Date of this Version
Edwards, C.P. (1997). Morality and change: Family unity and paternal authority among Kipsigis and Abaluyia elders and students. In T.S. Weisner, C. Bradley & P.Kilbride (Eds.), in collaboration with A.B.C. Ochalla-Ayayo, J. Akong'a, & S. Wandibba. African Families and the Crisis of Social Change (pp. 45-85).Westport,Connecticut: Greenwood Publishing Group.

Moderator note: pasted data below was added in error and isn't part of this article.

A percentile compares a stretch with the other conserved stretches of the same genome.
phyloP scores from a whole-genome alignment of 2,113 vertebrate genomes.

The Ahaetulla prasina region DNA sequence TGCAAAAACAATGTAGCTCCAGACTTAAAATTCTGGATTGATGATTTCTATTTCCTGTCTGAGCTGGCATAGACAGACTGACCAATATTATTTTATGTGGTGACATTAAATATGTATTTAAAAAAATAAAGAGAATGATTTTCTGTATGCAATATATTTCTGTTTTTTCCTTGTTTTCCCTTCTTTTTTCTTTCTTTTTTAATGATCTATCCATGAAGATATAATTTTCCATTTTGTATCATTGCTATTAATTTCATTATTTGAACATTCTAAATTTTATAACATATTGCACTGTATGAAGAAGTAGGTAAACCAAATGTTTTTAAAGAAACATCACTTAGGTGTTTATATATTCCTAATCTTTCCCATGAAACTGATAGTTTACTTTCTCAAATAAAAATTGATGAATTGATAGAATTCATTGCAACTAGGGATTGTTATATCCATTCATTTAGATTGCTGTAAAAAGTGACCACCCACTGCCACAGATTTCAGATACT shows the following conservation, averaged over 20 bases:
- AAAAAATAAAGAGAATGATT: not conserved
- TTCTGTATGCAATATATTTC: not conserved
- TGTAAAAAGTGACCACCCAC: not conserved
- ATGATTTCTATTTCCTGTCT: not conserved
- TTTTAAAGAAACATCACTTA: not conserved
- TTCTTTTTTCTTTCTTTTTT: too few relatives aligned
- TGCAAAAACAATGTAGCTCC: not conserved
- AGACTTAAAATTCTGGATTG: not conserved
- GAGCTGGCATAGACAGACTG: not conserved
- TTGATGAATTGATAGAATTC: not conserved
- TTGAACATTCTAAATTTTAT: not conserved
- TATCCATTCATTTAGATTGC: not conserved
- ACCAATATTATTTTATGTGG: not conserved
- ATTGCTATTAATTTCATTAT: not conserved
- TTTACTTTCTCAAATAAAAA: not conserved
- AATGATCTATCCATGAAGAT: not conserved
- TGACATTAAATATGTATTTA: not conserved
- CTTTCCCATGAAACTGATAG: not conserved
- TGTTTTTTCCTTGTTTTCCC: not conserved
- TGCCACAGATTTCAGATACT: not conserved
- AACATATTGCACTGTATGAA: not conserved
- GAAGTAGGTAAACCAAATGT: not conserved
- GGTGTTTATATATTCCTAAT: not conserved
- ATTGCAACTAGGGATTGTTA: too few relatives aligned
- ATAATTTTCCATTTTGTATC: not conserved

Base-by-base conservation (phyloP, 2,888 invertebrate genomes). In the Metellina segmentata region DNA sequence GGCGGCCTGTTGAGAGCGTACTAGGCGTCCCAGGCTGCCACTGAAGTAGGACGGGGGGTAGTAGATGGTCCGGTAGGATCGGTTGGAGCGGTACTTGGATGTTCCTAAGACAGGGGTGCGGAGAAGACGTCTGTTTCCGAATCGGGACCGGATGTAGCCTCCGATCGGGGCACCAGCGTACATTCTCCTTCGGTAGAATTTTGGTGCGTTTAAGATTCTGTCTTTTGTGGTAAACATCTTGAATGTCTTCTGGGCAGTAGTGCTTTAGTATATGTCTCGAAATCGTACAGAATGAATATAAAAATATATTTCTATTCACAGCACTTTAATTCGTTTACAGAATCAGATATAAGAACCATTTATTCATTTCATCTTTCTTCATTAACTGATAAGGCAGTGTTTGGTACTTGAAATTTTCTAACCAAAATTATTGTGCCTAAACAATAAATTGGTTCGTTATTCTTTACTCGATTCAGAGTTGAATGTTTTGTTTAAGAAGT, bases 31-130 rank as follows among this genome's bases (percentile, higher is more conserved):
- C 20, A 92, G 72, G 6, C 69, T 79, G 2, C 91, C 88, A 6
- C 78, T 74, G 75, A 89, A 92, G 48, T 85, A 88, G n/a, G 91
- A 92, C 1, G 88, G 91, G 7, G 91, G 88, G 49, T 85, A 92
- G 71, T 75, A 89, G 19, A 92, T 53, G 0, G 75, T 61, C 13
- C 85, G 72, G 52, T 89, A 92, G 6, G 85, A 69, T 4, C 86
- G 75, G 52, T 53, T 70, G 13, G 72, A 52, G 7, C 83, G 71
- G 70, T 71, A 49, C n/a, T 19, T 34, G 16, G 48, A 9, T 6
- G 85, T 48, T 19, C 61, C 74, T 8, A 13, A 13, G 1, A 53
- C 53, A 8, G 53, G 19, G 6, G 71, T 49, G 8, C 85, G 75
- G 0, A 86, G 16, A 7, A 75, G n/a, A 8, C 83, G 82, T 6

The responses to moral judgment dilemmas by 25 Kenyan from two rural tribal communities were analyzed for their assertions regarding two salient issues of morality: parental authority and family unit. The two tribal communities were the Kipsigis and Abaluyia, both from Western Kenya men, and the sample contained 14 elders/community leaders, and 11 secondary school students. The moral judgment interviews were originally collected in 1972 -1973 by trained University of Nairobi students, in order to test the cross-cultural validity of Lawrence Kohlberg’s cognitive-structuralist theory of moral development. For this study, the interviews were reanalyzed for their thematic content. The analysis revealed that all of the men—young and old, married and unmarried—shared a common vocabulary for talking about the underlying issues and moral conflicts raised by the dilemmas. The core values of respect, harmony, interdependence, and unity were not only alive and well, they were stressed over and over as the central virtues of family living by members of both tribal communities. In a stylistic variation on these themes, the ideal of seeking “reasonableness” in one’s thinking and behavior seemed more prominent among the Luhyia men, whereas maintaining “respectful” role relations seemed to preoccupy the Kipsigis elders and students.